July 18, 2019

Tenth Circuit: Double Jeopardy Doctrine Prohibits Multiple Punishments Unauthorized by Legislatures

The Tenth Circuit Court of Appeals published its opinion in Wood v. Milyard on Monday, July 8, 2013.

Patrick Wood was convicted of first degree felony murder, second degree murder, and several lesser charges. After 25 years of unsuccessful appeals and habeas petitions, the Tenth Circuit rejected Mr. Wood’s federal habeas petition as untimely, noting on its own motion that the statute of limitations barred his way. The Supreme Court reversed after finding that the State of Colorado had waived any statute of limitations defense. In the instant case, the Tenth Circuit considered two claims: one alleging that Wood’s double jeopardy rights were violated by his simultaneous convictions for first and second degree murder in a case involving the death of a single victim, the other alleging that Mr. Wood’s waiver of his Sixth Amendment right to a jury trial was not voluntary, knowing, and intelligent because of his attorney’s bad advice.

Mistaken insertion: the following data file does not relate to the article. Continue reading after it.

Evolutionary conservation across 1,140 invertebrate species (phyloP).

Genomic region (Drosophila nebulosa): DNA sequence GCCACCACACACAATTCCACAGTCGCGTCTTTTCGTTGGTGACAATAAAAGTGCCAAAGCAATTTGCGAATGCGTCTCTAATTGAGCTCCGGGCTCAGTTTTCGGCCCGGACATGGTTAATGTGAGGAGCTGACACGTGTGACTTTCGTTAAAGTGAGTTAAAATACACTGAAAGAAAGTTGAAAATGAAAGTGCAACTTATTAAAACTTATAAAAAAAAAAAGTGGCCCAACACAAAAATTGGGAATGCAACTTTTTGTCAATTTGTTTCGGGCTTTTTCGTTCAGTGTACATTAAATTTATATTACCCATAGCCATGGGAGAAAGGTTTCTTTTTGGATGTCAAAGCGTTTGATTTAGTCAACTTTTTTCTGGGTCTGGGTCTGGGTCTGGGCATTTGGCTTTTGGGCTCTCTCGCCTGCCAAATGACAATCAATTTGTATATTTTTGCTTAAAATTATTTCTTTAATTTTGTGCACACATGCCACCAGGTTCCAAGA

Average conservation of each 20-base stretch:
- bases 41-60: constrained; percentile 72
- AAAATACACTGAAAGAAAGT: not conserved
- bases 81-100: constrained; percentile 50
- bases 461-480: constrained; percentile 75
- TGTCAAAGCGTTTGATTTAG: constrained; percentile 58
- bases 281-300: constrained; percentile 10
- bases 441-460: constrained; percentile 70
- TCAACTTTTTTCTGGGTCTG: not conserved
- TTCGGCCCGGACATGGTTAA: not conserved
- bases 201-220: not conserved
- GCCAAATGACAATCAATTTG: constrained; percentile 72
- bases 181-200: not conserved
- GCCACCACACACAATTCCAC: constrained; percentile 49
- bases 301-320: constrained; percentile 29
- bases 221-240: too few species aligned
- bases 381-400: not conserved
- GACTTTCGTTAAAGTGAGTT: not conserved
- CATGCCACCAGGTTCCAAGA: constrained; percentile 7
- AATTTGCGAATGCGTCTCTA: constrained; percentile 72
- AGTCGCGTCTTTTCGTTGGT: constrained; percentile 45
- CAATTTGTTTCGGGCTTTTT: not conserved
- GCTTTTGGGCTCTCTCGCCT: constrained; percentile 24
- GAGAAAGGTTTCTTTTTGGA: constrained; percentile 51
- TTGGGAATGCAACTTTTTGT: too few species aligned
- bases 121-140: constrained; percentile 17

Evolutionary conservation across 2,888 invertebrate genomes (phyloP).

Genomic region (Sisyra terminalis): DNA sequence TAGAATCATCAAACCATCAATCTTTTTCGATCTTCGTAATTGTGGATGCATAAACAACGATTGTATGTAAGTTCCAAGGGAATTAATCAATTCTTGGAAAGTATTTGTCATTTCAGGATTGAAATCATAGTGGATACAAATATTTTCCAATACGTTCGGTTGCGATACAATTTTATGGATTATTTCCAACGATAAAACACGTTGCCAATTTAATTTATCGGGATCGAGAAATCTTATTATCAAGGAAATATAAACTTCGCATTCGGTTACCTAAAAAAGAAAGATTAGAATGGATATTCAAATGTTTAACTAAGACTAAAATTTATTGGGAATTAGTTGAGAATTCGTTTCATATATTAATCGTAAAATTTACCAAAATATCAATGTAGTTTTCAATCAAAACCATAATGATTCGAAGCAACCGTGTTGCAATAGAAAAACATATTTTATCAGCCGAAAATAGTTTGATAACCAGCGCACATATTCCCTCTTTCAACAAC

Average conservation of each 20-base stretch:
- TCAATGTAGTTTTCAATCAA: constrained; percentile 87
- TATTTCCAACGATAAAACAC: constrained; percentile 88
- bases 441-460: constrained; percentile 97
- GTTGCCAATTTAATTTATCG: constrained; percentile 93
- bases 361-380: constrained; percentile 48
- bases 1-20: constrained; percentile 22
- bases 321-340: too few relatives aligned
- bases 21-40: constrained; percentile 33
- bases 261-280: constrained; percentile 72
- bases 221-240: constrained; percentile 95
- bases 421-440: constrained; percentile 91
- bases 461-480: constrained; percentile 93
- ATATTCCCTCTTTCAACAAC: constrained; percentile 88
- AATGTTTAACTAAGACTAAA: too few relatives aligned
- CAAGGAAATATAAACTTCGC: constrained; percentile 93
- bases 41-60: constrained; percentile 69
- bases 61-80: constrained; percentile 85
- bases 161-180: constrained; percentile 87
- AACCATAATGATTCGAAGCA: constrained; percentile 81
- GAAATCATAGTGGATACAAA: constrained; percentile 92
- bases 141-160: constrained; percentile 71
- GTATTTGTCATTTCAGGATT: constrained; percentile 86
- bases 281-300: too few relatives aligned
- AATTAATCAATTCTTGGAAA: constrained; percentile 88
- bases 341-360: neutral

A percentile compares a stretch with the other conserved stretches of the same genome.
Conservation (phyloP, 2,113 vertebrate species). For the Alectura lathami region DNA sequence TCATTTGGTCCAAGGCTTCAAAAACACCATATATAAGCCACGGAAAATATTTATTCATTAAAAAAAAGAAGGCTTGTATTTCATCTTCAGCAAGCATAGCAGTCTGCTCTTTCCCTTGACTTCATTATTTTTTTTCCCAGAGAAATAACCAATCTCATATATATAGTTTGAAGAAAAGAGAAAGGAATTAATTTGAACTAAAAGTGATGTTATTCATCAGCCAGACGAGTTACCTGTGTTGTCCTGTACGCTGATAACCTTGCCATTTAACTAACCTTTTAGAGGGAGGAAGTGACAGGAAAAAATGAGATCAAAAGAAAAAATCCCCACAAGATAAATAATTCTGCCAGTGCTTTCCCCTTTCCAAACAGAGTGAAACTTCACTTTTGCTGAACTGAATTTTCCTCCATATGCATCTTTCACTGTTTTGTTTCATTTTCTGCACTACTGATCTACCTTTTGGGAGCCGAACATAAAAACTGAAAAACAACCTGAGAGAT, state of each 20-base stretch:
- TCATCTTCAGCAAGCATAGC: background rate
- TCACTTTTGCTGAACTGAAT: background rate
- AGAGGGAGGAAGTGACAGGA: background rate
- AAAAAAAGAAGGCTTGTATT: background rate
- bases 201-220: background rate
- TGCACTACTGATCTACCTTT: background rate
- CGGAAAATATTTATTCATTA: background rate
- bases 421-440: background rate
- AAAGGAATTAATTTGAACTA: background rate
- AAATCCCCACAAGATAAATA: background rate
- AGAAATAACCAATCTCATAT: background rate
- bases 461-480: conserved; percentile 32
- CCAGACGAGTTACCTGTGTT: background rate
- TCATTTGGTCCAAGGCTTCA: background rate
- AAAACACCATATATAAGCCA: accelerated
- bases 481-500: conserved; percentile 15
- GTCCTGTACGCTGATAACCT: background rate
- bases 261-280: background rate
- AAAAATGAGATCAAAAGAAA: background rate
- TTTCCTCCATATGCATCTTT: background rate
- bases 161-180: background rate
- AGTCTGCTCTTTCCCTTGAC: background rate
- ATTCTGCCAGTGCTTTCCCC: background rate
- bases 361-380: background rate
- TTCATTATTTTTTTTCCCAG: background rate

The State objected to Wood bringing these claims because he failed to raise them in state court. The Tenth Circuit held that Colo. R. Crim. P. 35 did not bar the claims because, unlike now, the version in effect at the time of Wood’s conviction did not require they be brought as part of a direct appeal.

The court found that Colorado does not allow multiple murder convictions for the killing of one person. Because double jeopardy doctrine prohibits multiple punishments unauthorized by legislatures, one of Wood’s convictions had to be overturned. The court remanded to the district court with instructions to grant the writ of habeas corpus conditionally. It instructed the district court to vacate the first degree murder conviction Wood challenged in federal court only if no state court vacated either of his two murder convictions within a reasonable time.

Wood waived his right to a jury trial and contended his written waiver was not knowing, voluntary, and intelligent because his attorney failed to explain its implications to him. He sought an evidentiary hearing to prove this. Because Wood failed to develop diligently the factual basis for his Sixth Amendment claim in state court proceedings, the court denied the request for an evidentiary hearing.

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